What is it?
Colitis (ko-li-tis) is an irritation of the colon, which is also called the bowel or large intestine (in-tes-tin). The colon is a 5 to 6 foot long muscular tube inside your abdomen (belly) where stool is formed. The colon runs from your small intestine to your anus (rear end). Colitis causes inflammation (redness, pain, and swelling) and ulcers (sores) in the top layers of the lining of the colon. Colitis occurs most often in people 15 to 40 years old, but children and older people can also get colitis.
Signs and Symptoms:
The signs and symptoms of colitis may come and go any time. The inflammation kills cells lining the colon and causes the colon to empty, often resulting in diarrhea. Ulcers are formed where the cells were killed. The ulcers bleed, putting blood, pus, and mucous into your stool. You may also have one or more of the following signs and symptoms.
Blood and BM samples may be tested to learn what is causing the colitis. A colon biopsy may be taken during either a sigmoidoscopy or colonoscopy procedure and sent to a lab. The results will help caregivers learn more about your colitis. Medicine, rest, or a special diet may be used to treat your colitis. You may need to go into the hospital for further tests and treatment. There is no cure for colitis.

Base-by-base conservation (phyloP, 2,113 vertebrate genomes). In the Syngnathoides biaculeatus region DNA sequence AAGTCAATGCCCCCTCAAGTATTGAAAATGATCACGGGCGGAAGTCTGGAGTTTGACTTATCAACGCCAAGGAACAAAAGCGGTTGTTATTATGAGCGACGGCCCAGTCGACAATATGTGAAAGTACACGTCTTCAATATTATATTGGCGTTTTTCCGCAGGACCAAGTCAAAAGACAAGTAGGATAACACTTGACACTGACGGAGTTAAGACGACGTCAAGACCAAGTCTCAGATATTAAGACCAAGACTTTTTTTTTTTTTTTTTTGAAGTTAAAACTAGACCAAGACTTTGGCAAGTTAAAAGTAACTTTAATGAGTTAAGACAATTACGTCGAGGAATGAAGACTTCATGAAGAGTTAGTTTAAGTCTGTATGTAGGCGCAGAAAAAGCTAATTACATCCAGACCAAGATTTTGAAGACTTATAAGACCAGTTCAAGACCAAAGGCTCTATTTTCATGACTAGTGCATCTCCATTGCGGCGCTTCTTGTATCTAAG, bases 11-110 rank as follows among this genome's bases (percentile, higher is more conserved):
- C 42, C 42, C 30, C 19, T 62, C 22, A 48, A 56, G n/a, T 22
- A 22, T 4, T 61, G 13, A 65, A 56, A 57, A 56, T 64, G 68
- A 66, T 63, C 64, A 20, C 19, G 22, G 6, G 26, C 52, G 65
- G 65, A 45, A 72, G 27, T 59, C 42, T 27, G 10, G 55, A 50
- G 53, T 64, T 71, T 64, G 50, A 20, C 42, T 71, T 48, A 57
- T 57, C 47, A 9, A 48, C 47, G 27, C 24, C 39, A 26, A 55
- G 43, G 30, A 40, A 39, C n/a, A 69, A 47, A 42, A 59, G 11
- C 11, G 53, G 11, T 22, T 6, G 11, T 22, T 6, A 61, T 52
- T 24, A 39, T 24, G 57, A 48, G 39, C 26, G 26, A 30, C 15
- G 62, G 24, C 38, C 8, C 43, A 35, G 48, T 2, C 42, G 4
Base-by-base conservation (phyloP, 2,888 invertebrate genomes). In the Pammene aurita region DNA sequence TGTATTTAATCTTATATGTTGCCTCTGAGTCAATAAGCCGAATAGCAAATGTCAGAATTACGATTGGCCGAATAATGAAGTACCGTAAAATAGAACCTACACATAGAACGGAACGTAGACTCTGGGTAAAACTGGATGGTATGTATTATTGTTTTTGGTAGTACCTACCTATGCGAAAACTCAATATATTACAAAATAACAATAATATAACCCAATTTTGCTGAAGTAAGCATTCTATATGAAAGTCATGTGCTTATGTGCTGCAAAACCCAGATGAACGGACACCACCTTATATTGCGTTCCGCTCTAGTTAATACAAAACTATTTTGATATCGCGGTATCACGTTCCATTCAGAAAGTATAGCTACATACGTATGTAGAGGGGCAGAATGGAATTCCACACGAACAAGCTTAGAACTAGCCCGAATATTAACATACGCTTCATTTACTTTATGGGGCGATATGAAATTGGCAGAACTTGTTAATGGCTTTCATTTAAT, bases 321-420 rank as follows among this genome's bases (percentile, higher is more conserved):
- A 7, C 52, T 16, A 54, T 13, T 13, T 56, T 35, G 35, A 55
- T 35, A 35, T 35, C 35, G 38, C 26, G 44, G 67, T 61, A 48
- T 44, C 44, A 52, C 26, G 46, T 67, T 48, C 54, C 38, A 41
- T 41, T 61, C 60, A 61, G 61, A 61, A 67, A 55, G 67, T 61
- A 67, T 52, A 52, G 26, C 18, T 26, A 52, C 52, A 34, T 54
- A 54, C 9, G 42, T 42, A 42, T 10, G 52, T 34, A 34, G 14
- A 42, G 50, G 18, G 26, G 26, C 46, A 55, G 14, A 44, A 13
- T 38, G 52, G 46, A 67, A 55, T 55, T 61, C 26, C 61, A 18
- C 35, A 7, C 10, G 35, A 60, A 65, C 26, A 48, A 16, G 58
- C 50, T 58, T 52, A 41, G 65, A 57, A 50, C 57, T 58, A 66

Herbs and Supplements:
Before taking any herbs or supplements, ask your caregiver if it is OK. Talk to your caregiver about how much you should take. If you are using this medicine without instructions from your caregiver, follow the directions on the label. Do not take more medicine or take it more often than the directions tell you to. The herbs and supplements listed may or may not help treat your condition.
Screening Tests: There is a higher risk of colon cancer if you have had colitis longer than 10 years. Ask your caregiver how often you should have a colonoscopy procedure to be sure you do not have colon cancer. You may need a bone density test if you have been on immunosuppressant medicine for a long time. This medicine group increases the risk of osteoporosis, also known as "brittle bone disease."
Other ways of treating your symptoms : Other ways to treat your symptoms are available to you.
Talk to your caregiver if:
SEEK CARE IMMEDIATELY IF:
You have the right to help plan your care. To help with this plan, you must learn about your health condition and how it may be treated. You can then discuss treatment options with your caregivers. Work with them to decide what care may be used to treat you. You always have the right to refuse treatment.
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Last Updated: 4/4/2014
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